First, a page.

INDIANAPOLIS (WISH) — Only one month remains in the school year, which means it’s time to book your kids’ summer camp experience.
“Camp programs are filling now,” says Tom Holland, the CEO of the American Camp Association (ACA) which is headquartered in Martinsville, Ind. “If you want the schedule you’re looking for, if you want the program you ideally want, right now in the month of April is when we say in ACA, ‘its time to get on it.’”
The ACA is a community of camp professionals that has accredited over 2,400 camps once they meet 290 standards for health, safety, and program quality. The ACA’s accreditation goes much further than the state of Indiana’s requirements, which only covers the safety of the camp, as well as proper water and sewer facilities.
“I think the most important standard to many parents would be staff screening,” says Holland as he describes one of the standards covered by ACA accreditation. “The staff screening includes doing a National Criminal Background check, checking the Sex Offender Registry and checking references.”
Holland suggests checking to see if a camp is ACA accredited as a first step, especially if your child is doing a traditional residential camp that involves them staying overnight.
The ACA offers a helpful Find A Camp tool on it’s website that lists more than 34,000 different summer programs around the country – even if they aren’t ACA accredited. The database allows you to search for programs based on several criteria like location, day camp or residential camp, types of activities offered and the camp cost.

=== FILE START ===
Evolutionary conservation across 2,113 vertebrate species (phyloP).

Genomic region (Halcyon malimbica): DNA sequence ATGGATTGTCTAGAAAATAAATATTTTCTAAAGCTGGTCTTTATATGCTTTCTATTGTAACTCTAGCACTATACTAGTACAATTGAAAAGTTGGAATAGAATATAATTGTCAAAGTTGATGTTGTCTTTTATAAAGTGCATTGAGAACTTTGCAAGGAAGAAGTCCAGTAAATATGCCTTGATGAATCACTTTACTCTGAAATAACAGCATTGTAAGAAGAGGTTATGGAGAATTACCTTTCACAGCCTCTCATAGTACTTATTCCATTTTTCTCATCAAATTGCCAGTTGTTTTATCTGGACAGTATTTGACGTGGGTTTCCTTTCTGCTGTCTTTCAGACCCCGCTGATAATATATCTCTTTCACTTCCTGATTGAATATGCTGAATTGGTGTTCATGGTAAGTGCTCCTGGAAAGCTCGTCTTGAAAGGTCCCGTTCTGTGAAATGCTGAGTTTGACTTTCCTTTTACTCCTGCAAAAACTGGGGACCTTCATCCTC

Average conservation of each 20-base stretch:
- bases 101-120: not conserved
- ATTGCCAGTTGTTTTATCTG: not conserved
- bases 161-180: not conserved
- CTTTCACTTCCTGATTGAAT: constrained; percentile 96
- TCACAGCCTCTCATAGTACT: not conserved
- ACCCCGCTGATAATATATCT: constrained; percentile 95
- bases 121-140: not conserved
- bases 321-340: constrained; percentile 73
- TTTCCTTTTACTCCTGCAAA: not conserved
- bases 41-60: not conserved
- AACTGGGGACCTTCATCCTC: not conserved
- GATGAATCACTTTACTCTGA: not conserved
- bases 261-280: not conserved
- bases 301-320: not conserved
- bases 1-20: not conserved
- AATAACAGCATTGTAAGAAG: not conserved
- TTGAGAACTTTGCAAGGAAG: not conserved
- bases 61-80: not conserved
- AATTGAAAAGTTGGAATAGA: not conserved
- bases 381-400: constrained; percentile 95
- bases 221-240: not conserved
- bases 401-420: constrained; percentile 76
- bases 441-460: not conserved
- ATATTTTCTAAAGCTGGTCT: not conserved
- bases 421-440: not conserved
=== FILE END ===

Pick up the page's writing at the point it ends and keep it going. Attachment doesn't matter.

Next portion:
“I hear most [from parents] that the camps are affordable and that their kids are tired when they get home,” says Joenne Pope, the Senior Manager of School and Family Programs for Indy Parks.
Pope oversees the 153 summer programs which offer 4,127 spots for children from May 31st to July 29th. The camps take place in 13 of Indianapolis’ city parks and are booked on a weekly basis. The costs range from as low as $55 and as high as $200, but Pope says the majority are priced between $85 and $110 a week.
“I think we add a nice variety during the summer,” says Pope. “I think a lot of kids get kind of bored during the summer — they suffer from brain drain and I think we just kind of keep your brain pumping with our day camps. They do sports, games, crafts — they’re busy all day long for 8 to 10 hours a day.”
Nearly every town and city around Central Indiana offers specialty camps through the schools or parks departments. Literally, hundreds of affordable summer programs exist for your kids. Here’s the direct link to each towns’ summer programs:
But since a camp director has to seek ACA accreditation, many smaller camps might not have done so. In that case, Holland suggests asking the camp director about the camp’s philosophy, whether background checks have been done on the instructors and about camper-to-counselor ratios, among other things.
“For all the interests that exist in kids these days and parents, then there’s a camp for you,” says Holland.